Application of laches for sleeping on one’s rights would bar the complainant’s claim even though the respondent’s registration was and its use is in bad faith. But, this is too draconian. If the defense is warranted at all it must be limited to the right circumstances. In an essay published in July 2010 in the on-line magazine Managing IP as well as in a number of UDRP decisions the Hon. Neil Anthony Brown, Q.C. noted “welcome signs that UDRP panelists are starting to take delay into account … [even though they] generally [have] not yet been willing to adopt laches as a defence by name.” There is certainly a degree of ambivalence. As an affirmative defense the penalty for waiting too long is already available under paragraph 4(c)(i) of th Policy. However, the laches that Mr. Brown is talking about dwells on historical circumstances shared by the parties. This was the case in Open Society Institute v. Gil Citro, FA1007001333304 (Nat. Arb. Forum August 24, 2010) in which he filed a separate decision.
Mere delay by a trademark holder in claiming abusive registration is not a bar to capturing an infringing domain name, although this is not without qualification. Where, for example, the respondent has used (or passively held) the domain name for many years under the radar, Why should the complainant be barred from asserting a claim? While laches is not a good defense against purposeful infringement, inordinate delay falls in a different category. After all, failing to take timely action may indicate that the complainant did not truly believe respondent had engaged in bad faith registration.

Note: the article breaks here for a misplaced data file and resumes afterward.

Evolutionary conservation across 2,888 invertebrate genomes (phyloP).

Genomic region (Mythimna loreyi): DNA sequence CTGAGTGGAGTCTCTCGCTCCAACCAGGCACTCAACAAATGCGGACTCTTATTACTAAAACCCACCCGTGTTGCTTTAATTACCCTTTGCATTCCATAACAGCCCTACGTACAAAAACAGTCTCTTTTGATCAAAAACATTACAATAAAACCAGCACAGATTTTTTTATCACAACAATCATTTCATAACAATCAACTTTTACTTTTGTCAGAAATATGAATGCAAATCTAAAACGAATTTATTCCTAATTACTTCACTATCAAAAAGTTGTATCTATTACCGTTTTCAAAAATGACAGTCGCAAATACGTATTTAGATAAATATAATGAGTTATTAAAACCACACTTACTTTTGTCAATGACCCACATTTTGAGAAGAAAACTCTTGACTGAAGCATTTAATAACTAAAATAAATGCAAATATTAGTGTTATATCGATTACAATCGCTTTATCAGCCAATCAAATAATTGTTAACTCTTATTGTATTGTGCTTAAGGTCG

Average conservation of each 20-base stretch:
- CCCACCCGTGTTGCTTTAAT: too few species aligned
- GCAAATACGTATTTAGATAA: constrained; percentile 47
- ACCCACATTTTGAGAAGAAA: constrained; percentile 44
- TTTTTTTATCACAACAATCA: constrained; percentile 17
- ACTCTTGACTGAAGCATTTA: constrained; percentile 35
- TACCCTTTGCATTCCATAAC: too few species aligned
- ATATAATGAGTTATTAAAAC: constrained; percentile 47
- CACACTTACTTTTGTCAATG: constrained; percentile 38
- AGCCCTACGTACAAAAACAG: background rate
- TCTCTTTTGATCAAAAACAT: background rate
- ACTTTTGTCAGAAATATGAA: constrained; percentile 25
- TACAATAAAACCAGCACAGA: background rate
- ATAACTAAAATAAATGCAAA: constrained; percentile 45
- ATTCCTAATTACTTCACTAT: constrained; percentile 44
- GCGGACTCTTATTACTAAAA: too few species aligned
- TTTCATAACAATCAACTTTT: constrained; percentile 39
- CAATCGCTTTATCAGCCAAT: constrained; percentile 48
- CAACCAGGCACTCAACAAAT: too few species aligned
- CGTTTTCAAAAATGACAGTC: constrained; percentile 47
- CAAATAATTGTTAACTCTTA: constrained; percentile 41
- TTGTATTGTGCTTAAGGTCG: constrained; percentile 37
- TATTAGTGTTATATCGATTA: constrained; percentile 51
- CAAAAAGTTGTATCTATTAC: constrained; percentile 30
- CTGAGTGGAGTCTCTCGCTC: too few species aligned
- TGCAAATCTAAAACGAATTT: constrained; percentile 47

In UDRP’s beginning, panelists took the view that “there is no room for general equitable doctrines under the Policy such as would be possessed by Courts in common law jurisdictions,” Edmunds.com, Inc. v. Ult. Search Inc., D2001-1319 (WIPO February 1, 2002). In any event, noted the Panel in National Football League v. Alan D. Bachand, Nathalie M. Bachand d/b/a superbowl-rooms.com, D2009-0121 (WIPO April 20, 2009) “Respondent would be ineligible for relief under an equitable doctrine such as laches because of Respondent’s own “unclean hands” (another equitable concept).” While “[c]ontinuous use adverse to the interest of Complainant is not a basis from which Respondent can acquire rights in the domain name,” Avaya Inc. v. Holdcom, FA0806001210545 (Nat. Arb. Forum August 9, 2008) (excusable delay), “considerable delay in bringing [a] case does color the merits of [a] dispute,” Board of Trustees of the University of Arkansas v. FanMail.com, LLC., D2009-1139 (WIPO November 2, 2009) (inexcusable delay). Although the Panel in Board of Trustees stopped short of finding that laches applies, the majority uttered a heretofore heretical thought, namely that it was “prepared to acknowledge the possible applicability, in appropriate and limited circumstances, of laches in a case under the Policy.”